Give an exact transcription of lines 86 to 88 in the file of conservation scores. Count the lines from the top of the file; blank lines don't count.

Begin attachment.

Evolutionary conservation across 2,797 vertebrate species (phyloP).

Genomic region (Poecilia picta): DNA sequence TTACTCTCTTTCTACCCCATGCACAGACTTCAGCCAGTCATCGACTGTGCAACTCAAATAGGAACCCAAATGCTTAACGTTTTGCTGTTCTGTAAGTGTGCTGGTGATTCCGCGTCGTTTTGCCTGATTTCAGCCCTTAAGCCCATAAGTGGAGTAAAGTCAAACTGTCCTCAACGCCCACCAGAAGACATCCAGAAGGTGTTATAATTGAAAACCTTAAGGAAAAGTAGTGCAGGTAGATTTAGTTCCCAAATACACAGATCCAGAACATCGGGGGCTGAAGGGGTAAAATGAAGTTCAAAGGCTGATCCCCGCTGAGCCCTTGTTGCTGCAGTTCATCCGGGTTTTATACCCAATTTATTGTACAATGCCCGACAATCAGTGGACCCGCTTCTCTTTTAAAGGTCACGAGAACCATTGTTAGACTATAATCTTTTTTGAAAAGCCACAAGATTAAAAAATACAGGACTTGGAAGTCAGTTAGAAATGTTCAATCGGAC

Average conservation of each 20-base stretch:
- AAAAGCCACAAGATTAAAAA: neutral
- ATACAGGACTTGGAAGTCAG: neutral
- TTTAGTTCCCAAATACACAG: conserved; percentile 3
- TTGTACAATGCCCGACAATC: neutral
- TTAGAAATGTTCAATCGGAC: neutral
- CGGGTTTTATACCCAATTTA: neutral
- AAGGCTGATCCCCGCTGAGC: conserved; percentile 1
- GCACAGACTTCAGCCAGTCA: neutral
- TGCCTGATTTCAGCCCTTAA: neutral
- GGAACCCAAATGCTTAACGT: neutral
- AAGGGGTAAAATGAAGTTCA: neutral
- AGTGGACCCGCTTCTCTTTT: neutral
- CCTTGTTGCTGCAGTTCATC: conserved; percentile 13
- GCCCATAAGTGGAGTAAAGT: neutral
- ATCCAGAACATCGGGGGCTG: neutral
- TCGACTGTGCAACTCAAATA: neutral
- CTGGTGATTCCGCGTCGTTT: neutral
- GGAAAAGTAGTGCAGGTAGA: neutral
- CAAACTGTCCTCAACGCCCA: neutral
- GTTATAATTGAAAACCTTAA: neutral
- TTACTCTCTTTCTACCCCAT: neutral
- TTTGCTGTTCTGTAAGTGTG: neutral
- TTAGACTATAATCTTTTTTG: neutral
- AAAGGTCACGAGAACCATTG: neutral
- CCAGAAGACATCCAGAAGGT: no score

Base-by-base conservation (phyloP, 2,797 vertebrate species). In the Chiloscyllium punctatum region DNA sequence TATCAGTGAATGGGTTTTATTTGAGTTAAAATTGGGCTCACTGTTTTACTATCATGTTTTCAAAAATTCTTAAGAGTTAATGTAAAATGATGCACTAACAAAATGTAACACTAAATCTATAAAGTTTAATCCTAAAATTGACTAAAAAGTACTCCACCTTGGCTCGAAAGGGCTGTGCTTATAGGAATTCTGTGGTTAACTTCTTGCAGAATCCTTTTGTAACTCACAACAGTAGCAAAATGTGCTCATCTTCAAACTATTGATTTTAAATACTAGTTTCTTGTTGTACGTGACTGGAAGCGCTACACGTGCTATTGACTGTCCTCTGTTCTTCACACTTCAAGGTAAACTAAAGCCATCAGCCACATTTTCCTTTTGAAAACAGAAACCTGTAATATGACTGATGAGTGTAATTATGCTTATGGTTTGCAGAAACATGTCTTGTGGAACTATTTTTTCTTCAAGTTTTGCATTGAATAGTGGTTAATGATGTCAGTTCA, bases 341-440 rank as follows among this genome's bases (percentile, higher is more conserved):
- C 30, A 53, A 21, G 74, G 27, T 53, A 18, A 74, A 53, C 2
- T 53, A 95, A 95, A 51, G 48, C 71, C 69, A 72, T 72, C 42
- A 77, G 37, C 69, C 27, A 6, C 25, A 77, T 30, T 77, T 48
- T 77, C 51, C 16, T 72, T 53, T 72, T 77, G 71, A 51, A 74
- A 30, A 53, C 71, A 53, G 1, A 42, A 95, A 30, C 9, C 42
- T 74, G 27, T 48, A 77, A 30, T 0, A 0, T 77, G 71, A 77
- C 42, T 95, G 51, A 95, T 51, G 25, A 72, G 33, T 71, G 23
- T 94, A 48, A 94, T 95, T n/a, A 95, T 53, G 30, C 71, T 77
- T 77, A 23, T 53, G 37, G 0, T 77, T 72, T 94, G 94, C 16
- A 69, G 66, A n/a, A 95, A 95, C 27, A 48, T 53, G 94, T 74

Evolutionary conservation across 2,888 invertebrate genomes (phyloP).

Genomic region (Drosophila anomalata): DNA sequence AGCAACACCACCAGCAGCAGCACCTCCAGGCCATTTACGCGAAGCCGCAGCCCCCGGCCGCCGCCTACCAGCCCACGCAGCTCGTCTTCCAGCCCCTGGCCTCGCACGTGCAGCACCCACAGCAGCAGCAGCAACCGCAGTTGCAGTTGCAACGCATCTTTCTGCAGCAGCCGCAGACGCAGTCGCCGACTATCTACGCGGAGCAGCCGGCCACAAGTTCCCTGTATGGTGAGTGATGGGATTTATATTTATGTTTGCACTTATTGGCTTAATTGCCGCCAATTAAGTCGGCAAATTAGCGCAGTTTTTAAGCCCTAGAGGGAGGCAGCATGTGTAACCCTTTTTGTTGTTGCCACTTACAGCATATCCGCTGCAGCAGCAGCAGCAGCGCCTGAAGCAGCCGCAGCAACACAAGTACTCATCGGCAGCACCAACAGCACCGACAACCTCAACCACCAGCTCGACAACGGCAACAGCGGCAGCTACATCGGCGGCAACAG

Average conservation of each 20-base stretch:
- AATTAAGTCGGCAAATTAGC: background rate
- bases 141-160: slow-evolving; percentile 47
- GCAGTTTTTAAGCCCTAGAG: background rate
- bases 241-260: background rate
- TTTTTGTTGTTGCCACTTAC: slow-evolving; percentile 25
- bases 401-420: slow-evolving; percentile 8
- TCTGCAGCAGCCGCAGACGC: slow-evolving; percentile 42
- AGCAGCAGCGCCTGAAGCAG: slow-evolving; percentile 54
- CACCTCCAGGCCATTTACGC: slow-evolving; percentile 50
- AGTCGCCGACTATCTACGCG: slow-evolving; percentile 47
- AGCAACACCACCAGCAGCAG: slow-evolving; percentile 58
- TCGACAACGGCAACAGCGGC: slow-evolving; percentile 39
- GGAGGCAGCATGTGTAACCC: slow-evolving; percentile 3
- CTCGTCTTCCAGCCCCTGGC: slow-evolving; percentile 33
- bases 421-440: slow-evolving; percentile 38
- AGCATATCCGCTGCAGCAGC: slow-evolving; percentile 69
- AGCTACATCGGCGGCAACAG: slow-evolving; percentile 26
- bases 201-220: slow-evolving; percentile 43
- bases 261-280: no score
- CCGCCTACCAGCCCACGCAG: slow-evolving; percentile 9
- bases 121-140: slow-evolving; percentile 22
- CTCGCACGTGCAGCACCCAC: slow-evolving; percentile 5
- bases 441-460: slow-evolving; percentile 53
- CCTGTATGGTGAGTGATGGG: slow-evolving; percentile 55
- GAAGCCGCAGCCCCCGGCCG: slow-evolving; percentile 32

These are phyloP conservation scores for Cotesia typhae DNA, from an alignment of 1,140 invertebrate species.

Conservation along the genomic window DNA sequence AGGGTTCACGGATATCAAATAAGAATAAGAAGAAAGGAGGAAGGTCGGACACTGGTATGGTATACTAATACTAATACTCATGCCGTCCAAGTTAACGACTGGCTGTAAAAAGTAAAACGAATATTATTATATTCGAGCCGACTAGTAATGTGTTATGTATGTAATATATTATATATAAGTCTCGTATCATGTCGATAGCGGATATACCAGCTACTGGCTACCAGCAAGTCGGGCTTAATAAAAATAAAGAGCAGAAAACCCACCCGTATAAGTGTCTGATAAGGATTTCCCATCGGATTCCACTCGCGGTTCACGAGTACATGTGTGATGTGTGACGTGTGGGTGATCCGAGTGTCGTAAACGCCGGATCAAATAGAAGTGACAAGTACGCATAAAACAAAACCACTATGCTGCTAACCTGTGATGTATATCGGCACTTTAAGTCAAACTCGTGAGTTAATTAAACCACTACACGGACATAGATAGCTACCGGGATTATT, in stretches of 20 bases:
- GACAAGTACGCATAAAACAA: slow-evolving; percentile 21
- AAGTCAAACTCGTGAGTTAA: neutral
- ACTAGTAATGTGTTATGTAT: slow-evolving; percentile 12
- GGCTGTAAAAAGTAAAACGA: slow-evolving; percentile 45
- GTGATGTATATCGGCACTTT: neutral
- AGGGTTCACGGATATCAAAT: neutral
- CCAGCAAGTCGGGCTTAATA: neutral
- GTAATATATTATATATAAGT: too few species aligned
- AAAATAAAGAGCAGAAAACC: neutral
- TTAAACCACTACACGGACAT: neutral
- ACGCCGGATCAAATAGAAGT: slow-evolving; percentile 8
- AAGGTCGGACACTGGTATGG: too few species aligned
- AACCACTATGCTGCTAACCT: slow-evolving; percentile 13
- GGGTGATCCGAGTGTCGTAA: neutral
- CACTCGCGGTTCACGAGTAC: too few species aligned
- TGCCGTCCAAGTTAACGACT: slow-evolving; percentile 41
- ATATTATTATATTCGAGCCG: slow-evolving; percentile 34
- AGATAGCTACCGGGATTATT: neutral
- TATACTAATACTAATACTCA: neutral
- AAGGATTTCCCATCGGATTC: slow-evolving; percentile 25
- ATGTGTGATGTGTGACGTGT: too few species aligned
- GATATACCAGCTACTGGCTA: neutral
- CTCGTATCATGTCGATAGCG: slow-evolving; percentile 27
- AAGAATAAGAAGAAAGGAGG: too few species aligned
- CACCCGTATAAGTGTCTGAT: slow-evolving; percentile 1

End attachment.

- ATATTATTATATTCGAGCCG: slow-evolving; percentile 34
- AGATAGCTACCGGGATTATT: neutral
- TATACTAATACTAATACTCA: neutral